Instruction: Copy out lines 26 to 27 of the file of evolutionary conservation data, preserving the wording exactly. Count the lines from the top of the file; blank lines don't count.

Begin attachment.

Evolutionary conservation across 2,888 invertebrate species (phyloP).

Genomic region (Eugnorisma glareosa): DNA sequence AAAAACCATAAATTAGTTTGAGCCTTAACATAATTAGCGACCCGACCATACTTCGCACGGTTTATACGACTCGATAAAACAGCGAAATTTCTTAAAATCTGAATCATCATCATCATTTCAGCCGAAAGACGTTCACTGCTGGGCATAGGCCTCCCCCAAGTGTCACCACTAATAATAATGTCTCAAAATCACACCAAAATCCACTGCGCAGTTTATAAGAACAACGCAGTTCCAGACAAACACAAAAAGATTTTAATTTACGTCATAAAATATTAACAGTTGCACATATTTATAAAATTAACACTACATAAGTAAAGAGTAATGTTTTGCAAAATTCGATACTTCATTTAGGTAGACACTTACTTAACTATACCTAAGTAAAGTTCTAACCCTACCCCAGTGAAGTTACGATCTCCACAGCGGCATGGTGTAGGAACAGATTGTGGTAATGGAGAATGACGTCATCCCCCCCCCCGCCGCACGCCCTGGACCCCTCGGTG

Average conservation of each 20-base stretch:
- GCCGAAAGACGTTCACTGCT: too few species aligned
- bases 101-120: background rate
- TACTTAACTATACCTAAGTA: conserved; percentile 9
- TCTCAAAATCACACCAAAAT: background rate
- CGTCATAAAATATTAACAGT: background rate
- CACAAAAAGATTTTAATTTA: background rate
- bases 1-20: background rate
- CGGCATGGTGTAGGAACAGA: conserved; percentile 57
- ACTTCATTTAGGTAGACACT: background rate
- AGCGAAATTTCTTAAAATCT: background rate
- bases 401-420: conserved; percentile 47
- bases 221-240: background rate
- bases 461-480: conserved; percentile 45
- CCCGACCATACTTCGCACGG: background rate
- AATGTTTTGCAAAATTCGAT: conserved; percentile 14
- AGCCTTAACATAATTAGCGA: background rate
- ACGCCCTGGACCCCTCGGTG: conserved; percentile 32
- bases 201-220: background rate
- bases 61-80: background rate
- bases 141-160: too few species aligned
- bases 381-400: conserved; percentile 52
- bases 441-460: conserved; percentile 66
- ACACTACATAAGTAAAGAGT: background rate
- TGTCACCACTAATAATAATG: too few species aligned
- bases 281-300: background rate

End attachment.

- ACACTACATAAGTAAAGAGT: background rate
- TGTCACCACTAATAATAATG: too few species aligned